CancellableAsync(SomeRequest req) {handle_ = null; req_ = req;}
    public Object call(Object args) {handle_ = req_.execute();}
    public void cancelImpl() {req_.cancel(handle_);}
}

Now it may very well be true that the software I'm calling downstream is lying when they
claim that they handle async cancellation.
But if they are not lying (or if they won't be lying in jdk1.4), then concurrent should
make it convenient to work with them.

btw, just to be clear, what I'd like is for the Executor or CompositeRunnable
to cancel the tasks, when I tell the container to do so.
In fact, I would think it would be easier to implement if the contract was that
if I've handed over a Runnable to an Executor, then I only cancel that Runnable
by calling an Executor method, not be messing with the Runnable directly.
I might mess directly with a FutureResult obtained from the Executor, but since
the Executor made it, it can hook what it is doing.

btw, whose responsibility would it be to protect against cancel() methods that
themselves block forever?

> I think you are looking for a CompositeRunnableTask (as in the GoF
> Composite pattern), where each of the elements can be run in parallel,
> but are cancellable as a unit. It would not be hard to build this
> on top of RunnableTask and a simple specialized Executor method. But
> it still faces the task-cancellation vs thread-interruption issues above.

.... and the fact that it still doesn't get me the critical code of how to share a pool
of threads among multiple composites.
I'd like to be able to have 4 composites of 5 tasks each to be all concurrent
if i have a shared pool of 20 threads (or 21 to include a house-keeping thread).
But if I have just 12 threads, i'd like that global limit to be enforced.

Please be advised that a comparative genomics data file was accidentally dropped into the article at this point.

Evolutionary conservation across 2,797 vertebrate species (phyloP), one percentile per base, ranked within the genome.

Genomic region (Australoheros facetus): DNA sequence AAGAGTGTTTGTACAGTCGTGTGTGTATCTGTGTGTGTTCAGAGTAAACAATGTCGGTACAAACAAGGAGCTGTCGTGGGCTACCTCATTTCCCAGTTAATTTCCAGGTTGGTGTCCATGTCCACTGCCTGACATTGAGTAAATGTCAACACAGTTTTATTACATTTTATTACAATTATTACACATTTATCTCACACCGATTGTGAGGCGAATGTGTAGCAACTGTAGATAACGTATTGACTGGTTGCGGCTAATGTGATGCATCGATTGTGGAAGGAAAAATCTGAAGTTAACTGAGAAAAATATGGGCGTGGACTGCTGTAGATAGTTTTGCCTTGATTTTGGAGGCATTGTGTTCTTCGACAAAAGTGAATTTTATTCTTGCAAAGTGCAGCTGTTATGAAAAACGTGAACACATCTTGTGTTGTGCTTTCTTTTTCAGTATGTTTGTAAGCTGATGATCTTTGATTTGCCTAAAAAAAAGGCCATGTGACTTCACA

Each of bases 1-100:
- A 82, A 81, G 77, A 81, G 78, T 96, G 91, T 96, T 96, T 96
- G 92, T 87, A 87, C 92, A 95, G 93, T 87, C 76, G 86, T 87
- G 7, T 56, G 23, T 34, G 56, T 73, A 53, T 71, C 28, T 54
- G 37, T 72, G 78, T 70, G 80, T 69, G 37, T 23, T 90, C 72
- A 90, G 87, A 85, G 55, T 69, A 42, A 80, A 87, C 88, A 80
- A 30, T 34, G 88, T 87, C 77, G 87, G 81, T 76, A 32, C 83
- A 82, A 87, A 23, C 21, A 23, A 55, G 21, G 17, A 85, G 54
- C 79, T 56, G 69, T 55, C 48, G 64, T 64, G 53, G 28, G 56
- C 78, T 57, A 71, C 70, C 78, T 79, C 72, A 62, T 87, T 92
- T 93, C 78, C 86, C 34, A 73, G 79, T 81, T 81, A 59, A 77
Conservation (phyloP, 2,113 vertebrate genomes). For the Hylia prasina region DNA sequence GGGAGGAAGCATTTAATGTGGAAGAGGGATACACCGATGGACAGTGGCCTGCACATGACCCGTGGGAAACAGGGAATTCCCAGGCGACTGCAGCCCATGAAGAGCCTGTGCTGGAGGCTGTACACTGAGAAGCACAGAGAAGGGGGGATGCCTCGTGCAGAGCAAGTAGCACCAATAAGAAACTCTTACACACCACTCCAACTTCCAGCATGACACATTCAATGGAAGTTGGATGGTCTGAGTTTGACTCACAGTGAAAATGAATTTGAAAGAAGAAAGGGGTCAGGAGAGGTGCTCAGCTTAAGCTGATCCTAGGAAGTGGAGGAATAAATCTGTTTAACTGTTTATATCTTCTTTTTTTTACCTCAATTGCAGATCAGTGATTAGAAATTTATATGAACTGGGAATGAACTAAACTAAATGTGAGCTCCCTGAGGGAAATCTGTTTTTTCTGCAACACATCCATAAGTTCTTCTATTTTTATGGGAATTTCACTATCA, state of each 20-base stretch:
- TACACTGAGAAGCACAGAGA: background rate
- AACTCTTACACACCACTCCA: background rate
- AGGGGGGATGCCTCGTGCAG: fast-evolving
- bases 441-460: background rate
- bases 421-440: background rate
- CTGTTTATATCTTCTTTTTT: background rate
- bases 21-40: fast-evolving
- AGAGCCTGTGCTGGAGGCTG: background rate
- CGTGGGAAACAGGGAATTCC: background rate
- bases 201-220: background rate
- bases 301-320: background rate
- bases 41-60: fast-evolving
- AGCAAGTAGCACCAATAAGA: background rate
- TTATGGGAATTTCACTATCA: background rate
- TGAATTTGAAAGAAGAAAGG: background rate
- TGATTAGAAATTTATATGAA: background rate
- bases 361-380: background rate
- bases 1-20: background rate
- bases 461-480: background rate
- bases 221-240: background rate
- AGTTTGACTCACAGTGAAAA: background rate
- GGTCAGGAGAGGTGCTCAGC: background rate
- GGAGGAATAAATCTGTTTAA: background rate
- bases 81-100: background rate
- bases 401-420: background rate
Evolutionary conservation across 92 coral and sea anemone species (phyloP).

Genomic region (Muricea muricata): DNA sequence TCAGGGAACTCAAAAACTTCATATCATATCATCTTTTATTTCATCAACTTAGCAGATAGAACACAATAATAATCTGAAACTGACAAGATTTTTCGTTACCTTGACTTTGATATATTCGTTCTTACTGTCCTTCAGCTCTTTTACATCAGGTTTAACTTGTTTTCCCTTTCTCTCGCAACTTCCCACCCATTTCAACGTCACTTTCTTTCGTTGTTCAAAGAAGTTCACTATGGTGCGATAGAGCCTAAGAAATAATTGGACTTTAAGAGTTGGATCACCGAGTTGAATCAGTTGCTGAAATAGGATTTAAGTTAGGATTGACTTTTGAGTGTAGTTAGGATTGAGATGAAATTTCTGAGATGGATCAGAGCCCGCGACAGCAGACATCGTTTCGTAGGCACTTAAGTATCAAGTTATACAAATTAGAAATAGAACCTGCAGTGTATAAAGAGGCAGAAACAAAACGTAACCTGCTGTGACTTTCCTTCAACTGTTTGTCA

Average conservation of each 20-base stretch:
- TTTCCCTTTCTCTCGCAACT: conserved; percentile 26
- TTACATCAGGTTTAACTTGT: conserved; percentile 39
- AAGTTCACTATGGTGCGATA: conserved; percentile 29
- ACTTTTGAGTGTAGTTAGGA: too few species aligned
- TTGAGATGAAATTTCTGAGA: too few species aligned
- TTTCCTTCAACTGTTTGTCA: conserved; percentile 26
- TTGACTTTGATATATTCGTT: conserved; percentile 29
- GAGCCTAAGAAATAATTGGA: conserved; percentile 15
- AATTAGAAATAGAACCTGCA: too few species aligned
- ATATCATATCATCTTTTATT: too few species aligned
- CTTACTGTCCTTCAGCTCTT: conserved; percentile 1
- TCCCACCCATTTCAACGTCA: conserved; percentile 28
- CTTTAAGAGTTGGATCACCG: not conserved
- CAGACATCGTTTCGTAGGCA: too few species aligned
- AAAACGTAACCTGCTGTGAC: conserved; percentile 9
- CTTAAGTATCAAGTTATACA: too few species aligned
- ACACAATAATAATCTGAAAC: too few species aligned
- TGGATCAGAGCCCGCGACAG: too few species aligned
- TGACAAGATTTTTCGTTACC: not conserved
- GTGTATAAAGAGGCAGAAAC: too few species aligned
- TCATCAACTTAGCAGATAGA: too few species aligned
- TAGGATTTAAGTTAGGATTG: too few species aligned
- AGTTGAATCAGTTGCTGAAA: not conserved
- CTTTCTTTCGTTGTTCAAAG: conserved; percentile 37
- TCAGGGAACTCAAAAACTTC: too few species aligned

At this point, i don't care about the scheduling algorithm (give each of the 4 composites
3 threads, or run 2 composites to completion at a time).

> 
> > 3. Accessors.
> > The Executor has no exposed way to iterate over its current Runnables.
> 
> In PooledExecutor, the Runnables aren't necessarily all in one place
> at any given time.  Some Runnables are sitting in queues (see method
> drain()), while others are in the process of being dequeued and run.
> PooledExecutor doesn't itself have a way to iterate over them. It
> never needs to.  If applications need to track them, they have to
> record them in separately. Considering that different applications
> will want to specially track various Runnables for different
> application-specific reasons anyway, I think this is the right
> approach.

hmmm, well then maybe it'd help me if there were additional methods on Executor:
  executeResult(Future result);
  executeResults(Future[] results);
As it is, right now I have to maintain an array of both the original Callables,
and an array of the FutureResults.
If I won't be given a method where i can retrieve the underlying Callable from
a FutureResult (which would eliminate my first array), then let me construct
the FutureResult so i can subclass it with extra state, and provide it to the
Executor.

-mda